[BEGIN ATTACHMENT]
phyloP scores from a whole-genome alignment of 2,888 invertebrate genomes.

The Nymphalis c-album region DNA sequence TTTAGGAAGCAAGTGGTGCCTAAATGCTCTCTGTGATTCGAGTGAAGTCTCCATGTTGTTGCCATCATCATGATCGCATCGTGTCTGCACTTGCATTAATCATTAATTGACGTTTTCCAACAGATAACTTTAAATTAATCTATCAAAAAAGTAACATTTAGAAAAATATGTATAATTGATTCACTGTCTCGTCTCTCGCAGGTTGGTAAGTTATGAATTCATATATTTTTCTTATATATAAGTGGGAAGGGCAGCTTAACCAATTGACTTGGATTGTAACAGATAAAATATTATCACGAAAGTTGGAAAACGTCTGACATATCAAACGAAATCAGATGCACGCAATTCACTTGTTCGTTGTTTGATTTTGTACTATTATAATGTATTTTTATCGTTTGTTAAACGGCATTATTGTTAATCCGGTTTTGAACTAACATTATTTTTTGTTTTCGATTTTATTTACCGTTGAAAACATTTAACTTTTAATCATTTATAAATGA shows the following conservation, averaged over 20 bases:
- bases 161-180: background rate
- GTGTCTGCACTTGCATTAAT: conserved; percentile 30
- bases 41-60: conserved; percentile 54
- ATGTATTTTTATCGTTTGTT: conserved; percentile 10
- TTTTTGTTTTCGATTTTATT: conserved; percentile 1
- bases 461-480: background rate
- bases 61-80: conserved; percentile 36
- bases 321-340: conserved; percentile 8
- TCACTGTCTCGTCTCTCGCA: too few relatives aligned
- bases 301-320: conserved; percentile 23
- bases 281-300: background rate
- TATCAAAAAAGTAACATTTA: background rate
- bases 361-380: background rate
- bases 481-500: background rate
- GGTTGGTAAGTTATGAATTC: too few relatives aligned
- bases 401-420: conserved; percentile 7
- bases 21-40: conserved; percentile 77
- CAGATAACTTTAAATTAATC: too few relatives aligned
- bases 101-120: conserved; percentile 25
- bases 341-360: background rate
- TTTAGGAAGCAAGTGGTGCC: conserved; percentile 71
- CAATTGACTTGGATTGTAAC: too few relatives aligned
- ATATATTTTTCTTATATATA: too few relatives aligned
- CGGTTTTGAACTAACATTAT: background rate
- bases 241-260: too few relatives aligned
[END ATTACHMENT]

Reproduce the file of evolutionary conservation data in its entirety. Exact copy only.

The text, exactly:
phyloP scores from a whole-genome alignment of 2,888 invertebrate genomes.

The Nymphalis c-album region DNA sequence TTTAGGAAGCAAGTGGTGCCTAAATGCTCTCTGTGATTCGAGTGAAGTCTCCATGTTGTTGCCATCATCATGATCGCATCGTGTCTGCACTTGCATTAATCATTAATTGACGTTTTCCAACAGATAACTTTAAATTAATCTATCAAAAAAGTAACATTTAGAAAAATATGTATAATTGATTCACTGTCTCGTCTCTCGCAGGTTGGTAAGTTATGAATTCATATATTTTTCTTATATATAAGTGGGAAGGGCAGCTTAACCAATTGACTTGGATTGTAACAGATAAAATATTATCACGAAAGTTGGAAAACGTCTGACATATCAAACGAAATCAGATGCACGCAATTCACTTGTTCGTTGTTTGATTTTGTACTATTATAATGTATTTTTATCGTTTGTTAAACGGCATTATTGTTAATCCGGTTTTGAACTAACATTATTTTTTGTTTTCGATTTTATTTACCGTTGAAAACATTTAACTTTTAATCATTTATAAATGA shows the following conservation, averaged over 20 bases:
- bases 161-180: background rate
- GTGTCTGCACTTGCATTAAT: conserved; percentile 30
- bases 41-60: conserved; percentile 54
- ATGTATTTTTATCGTTTGTT: conserved; percentile 10
- TTTTTGTTTTCGATTTTATT: conserved; percentile 1
- bases 461-480: background rate
- bases 61-80: conserved; percentile 36
- bases 321-340: conserved; percentile 8
- TCACTGTCTCGTCTCTCGCA: too few relatives aligned
- bases 301-320: conserved; percentile 23
- bases 281-300: background rate
- TATCAAAAAAGTAACATTTA: background rate
- bases 361-380: background rate
- bases 481-500: background rate
- GGTTGGTAAGTTATGAATTC: too few relatives aligned
- bases 401-420: conserved; percentile 7
- bases 21-40: conserved; percentile 77
- CAGATAACTTTAAATTAATC: too few relatives aligned
- bases 101-120: conserved; percentile 25
- bases 341-360: background rate
- TTTAGGAAGCAAGTGGTGCC: conserved; percentile 71
- CAATTGACTTGGATTGTAAC: too few relatives aligned
- ATATATTTTTCTTATATATA: too few relatives aligned
- CGGTTTTGAACTAACATTAT: background rate
- bases 241-260: too few relatives aligned